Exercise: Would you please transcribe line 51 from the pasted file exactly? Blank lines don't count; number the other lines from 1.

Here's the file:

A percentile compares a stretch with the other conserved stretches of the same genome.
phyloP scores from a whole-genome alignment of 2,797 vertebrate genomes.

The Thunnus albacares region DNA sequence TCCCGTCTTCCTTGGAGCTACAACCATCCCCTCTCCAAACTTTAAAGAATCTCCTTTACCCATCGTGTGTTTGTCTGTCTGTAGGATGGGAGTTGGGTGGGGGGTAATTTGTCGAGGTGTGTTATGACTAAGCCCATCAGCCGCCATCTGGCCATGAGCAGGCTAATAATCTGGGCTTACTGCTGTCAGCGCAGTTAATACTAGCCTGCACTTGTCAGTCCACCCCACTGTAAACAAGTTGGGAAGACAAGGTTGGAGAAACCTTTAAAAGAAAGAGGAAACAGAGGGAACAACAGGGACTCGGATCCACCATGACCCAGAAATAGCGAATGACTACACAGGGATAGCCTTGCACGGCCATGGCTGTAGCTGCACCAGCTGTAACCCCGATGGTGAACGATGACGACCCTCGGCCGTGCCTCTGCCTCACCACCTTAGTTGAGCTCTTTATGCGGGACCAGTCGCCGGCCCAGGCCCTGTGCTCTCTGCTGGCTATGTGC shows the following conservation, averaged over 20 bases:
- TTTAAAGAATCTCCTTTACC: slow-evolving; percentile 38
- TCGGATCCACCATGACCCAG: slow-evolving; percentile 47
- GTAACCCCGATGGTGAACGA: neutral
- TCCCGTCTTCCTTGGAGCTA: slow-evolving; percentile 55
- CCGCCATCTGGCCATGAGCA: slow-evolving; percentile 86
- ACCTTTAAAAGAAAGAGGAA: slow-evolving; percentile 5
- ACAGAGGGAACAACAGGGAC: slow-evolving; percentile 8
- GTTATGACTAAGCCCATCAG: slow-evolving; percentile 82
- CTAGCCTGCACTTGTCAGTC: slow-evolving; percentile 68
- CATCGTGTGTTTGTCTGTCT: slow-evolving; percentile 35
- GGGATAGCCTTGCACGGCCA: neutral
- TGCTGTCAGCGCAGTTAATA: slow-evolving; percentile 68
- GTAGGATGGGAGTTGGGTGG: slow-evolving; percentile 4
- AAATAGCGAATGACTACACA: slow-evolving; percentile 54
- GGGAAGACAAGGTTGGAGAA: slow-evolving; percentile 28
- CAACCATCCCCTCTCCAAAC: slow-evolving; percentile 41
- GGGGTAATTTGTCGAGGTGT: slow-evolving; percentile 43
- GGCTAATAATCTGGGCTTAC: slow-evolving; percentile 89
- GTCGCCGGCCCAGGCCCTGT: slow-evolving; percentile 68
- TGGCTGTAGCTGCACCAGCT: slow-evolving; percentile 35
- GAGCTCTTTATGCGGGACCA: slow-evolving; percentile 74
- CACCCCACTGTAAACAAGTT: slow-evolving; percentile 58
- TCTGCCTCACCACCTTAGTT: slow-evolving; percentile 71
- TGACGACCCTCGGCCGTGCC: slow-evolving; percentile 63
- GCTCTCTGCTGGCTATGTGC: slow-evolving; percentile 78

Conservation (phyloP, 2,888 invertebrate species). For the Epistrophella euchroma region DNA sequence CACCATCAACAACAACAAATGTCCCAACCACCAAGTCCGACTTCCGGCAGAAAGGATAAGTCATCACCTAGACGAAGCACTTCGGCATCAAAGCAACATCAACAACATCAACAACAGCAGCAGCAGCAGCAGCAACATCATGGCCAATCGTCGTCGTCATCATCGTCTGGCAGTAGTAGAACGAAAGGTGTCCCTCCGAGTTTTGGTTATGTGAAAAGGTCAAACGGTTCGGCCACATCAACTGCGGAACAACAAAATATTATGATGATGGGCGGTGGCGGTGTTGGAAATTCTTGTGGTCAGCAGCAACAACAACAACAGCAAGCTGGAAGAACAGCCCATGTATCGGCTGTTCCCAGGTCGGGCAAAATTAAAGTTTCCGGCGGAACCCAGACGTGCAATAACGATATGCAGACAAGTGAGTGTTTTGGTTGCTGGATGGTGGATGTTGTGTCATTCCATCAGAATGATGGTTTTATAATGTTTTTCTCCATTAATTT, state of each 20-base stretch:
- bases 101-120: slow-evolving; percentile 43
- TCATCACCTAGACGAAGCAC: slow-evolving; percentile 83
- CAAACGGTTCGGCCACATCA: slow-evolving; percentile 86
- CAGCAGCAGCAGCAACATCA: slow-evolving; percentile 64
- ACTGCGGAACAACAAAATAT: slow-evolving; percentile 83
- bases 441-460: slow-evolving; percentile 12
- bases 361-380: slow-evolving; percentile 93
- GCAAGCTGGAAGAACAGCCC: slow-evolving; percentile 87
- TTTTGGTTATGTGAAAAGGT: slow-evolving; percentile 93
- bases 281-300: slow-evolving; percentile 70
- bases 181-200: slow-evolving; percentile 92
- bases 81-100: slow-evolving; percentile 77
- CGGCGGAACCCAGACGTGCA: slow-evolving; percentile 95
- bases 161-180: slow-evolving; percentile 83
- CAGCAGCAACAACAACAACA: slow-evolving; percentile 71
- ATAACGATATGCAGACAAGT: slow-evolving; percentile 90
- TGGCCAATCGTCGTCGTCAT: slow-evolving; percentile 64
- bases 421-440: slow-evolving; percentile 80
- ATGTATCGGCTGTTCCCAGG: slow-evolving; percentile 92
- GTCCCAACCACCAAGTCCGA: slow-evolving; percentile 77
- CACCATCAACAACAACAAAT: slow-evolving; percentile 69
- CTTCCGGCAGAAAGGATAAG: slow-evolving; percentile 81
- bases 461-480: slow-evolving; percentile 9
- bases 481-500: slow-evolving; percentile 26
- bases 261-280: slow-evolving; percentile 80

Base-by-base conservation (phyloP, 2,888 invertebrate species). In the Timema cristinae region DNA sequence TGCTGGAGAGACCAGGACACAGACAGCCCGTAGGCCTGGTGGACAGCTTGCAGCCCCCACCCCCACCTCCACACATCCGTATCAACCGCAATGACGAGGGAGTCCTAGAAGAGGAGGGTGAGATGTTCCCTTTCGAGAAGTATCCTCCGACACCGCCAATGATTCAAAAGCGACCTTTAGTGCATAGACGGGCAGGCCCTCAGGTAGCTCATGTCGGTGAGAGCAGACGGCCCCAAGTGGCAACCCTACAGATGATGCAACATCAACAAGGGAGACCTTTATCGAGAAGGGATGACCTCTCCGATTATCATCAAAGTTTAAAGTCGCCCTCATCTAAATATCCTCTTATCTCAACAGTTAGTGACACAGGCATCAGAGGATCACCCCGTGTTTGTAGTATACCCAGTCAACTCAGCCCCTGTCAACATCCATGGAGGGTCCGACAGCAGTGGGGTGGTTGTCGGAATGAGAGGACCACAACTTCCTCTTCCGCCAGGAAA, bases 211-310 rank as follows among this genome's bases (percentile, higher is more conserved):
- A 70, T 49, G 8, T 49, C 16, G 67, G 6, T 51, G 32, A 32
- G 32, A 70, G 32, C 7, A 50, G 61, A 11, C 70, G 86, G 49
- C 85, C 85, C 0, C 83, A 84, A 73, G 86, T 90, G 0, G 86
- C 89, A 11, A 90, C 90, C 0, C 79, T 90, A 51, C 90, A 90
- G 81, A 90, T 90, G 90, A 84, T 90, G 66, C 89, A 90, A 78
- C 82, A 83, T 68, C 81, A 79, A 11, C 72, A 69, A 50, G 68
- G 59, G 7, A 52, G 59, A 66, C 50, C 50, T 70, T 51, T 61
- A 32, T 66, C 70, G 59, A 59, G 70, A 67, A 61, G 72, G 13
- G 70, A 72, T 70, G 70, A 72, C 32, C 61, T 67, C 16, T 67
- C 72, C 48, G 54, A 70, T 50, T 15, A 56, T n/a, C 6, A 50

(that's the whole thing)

- CTTCCGGCAGAAAGGATAAG: slow-evolving; percentile 81